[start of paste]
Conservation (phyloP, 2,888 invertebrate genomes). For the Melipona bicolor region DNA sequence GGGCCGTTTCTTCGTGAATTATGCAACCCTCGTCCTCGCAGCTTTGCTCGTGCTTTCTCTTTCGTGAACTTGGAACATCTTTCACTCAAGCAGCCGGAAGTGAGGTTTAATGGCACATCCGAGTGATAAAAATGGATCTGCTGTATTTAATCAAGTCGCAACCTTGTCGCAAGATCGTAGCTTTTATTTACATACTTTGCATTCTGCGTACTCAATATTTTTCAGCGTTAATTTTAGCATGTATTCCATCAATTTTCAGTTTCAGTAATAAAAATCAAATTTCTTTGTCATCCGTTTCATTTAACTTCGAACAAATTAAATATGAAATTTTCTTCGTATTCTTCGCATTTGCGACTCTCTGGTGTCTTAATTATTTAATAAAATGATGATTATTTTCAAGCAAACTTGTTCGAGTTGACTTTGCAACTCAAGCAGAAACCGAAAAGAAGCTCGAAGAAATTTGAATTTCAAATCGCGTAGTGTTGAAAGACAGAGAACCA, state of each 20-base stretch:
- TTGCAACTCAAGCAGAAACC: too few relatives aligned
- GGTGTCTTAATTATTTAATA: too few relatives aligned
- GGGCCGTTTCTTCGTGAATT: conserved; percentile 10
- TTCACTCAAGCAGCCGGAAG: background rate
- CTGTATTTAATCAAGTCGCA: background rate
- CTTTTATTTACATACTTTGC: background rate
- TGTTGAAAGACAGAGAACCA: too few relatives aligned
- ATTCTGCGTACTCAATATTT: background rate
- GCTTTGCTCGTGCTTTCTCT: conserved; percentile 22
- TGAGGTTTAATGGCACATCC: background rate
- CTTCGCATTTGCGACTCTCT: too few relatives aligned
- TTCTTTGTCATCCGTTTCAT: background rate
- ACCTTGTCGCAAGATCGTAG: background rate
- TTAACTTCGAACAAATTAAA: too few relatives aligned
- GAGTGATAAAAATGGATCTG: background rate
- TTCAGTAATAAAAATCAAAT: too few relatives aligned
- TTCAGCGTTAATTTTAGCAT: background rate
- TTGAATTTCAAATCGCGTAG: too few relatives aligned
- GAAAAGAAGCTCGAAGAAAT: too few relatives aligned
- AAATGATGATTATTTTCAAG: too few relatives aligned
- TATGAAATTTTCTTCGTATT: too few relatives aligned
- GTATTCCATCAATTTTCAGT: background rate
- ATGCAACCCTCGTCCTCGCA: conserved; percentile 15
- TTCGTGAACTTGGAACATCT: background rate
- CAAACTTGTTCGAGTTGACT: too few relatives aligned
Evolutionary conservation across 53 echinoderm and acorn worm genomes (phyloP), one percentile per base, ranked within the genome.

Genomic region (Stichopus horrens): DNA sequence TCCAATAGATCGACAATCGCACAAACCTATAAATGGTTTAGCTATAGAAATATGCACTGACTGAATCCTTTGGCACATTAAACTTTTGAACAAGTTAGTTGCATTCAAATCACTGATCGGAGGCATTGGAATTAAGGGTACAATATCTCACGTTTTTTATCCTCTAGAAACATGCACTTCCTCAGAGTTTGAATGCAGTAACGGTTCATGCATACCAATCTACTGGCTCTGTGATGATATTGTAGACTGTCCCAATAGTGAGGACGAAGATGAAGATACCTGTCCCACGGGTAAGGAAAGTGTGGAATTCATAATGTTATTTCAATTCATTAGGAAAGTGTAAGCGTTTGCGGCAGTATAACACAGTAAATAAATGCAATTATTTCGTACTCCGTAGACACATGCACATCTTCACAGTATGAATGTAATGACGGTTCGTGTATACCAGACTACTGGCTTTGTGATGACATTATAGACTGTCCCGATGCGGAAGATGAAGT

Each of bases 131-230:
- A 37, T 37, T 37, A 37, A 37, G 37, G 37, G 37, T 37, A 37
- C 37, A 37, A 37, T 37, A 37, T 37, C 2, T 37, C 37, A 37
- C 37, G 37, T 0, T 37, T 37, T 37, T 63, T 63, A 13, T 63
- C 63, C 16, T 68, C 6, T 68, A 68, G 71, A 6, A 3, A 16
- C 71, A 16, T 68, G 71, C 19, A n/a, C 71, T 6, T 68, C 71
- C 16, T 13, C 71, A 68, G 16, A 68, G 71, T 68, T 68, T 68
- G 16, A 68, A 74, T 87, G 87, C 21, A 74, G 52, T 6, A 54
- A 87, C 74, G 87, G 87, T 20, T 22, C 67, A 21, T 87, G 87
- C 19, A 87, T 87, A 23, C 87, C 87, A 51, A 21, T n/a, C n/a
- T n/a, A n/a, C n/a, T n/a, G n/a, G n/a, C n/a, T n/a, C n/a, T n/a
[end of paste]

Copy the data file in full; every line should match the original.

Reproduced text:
Conservation (phyloP, 2,888 invertebrate genomes). For the Melipona bicolor region DNA sequence GGGCCGTTTCTTCGTGAATTATGCAACCCTCGTCCTCGCAGCTTTGCTCGTGCTTTCTCTTTCGTGAACTTGGAACATCTTTCACTCAAGCAGCCGGAAGTGAGGTTTAATGGCACATCCGAGTGATAAAAATGGATCTGCTGTATTTAATCAAGTCGCAACCTTGTCGCAAGATCGTAGCTTTTATTTACATACTTTGCATTCTGCGTACTCAATATTTTTCAGCGTTAATTTTAGCATGTATTCCATCAATTTTCAGTTTCAGTAATAAAAATCAAATTTCTTTGTCATCCGTTTCATTTAACTTCGAACAAATTAAATATGAAATTTTCTTCGTATTCTTCGCATTTGCGACTCTCTGGTGTCTTAATTATTTAATAAAATGATGATTATTTTCAAGCAAACTTGTTCGAGTTGACTTTGCAACTCAAGCAGAAACCGAAAAGAAGCTCGAAGAAATTTGAATTTCAAATCGCGTAGTGTTGAAAGACAGAGAACCA, state of each 20-base stretch:
- TTGCAACTCAAGCAGAAACC: too few relatives aligned
- GGTGTCTTAATTATTTAATA: too few relatives aligned
- GGGCCGTTTCTTCGTGAATT: conserved; percentile 10
- TTCACTCAAGCAGCCGGAAG: background rate
- CTGTATTTAATCAAGTCGCA: background rate
- CTTTTATTTACATACTTTGC: background rate
- TGTTGAAAGACAGAGAACCA: too few relatives aligned
- ATTCTGCGTACTCAATATTT: background rate
- GCTTTGCTCGTGCTTTCTCT: conserved; percentile 22
- TGAGGTTTAATGGCACATCC: background rate
- CTTCGCATTTGCGACTCTCT: too few relatives aligned
- TTCTTTGTCATCCGTTTCAT: background rate
- ACCTTGTCGCAAGATCGTAG: background rate
- TTAACTTCGAACAAATTAAA: too few relatives aligned
- GAGTGATAAAAATGGATCTG: background rate
- TTCAGTAATAAAAATCAAAT: too few relatives aligned
- TTCAGCGTTAATTTTAGCAT: background rate
- TTGAATTTCAAATCGCGTAG: too few relatives aligned
- GAAAAGAAGCTCGAAGAAAT: too few relatives aligned
- AAATGATGATTATTTTCAAG: too few relatives aligned
- TATGAAATTTTCTTCGTATT: too few relatives aligned
- GTATTCCATCAATTTTCAGT: background rate
- ATGCAACCCTCGTCCTCGCA: conserved; percentile 15
- TTCGTGAACTTGGAACATCT: background rate
- CAAACTTGTTCGAGTTGACT: too few relatives aligned
Evolutionary conservation across 53 echinoderm and acorn worm genomes (phyloP), one percentile per base, ranked within the genome.

Genomic region (Stichopus horrens): DNA sequence TCCAATAGATCGACAATCGCACAAACCTATAAATGGTTTAGCTATAGAAATATGCACTGACTGAATCCTTTGGCACATTAAACTTTTGAACAAGTTAGTTGCATTCAAATCACTGATCGGAGGCATTGGAATTAAGGGTACAATATCTCACGTTTTTTATCCTCTAGAAACATGCACTTCCTCAGAGTTTGAATGCAGTAACGGTTCATGCATACCAATCTACTGGCTCTGTGATGATATTGTAGACTGTCCCAATAGTGAGGACGAAGATGAAGATACCTGTCCCACGGGTAAGGAAAGTGTGGAATTCATAATGTTATTTCAATTCATTAGGAAAGTGTAAGCGTTTGCGGCAGTATAACACAGTAAATAAATGCAATTATTTCGTACTCCGTAGACACATGCACATCTTCACAGTATGAATGTAATGACGGTTCGTGTATACCAGACTACTGGCTTTGTGATGACATTATAGACTGTCCCGATGCGGAAGATGAAGT

Each of bases 131-230:
- A 37, T 37, T 37, A 37, A 37, G 37, G 37, G 37, T 37, A 37
- C 37, A 37, A 37, T 37, A 37, T 37, C 2, T 37, C 37, A 37
- C 37, G 37, T 0, T 37, T 37, T 37, T 63, T 63, A 13, T 63
- C 63, C 16, T 68, C 6, T 68, A 68, G 71, A 6, A 3, A 16
- C 71, A 16, T 68, G 71, C 19, A n/a, C 71, T 6, T 68, C 71
- C 16, T 13, C 71, A 68, G 16, A 68, G 71, T 68, T 68, T 68
- G 16, A 68, A 74, T 87, G 87, C 21, A 74, G 52, T 6, A 54
- A 87, C 74, G 87, G 87, T 20, T 22, C 67, A 21, T 87, G 87
- C 19, A 87, T 87, A 23, C 87, C 87, A 51, A 21, T n/a, C n/a
- T n/a, A n/a, C n/a, T n/a, G n/a, G n/a, C n/a, T n/a, C n/a, T n/a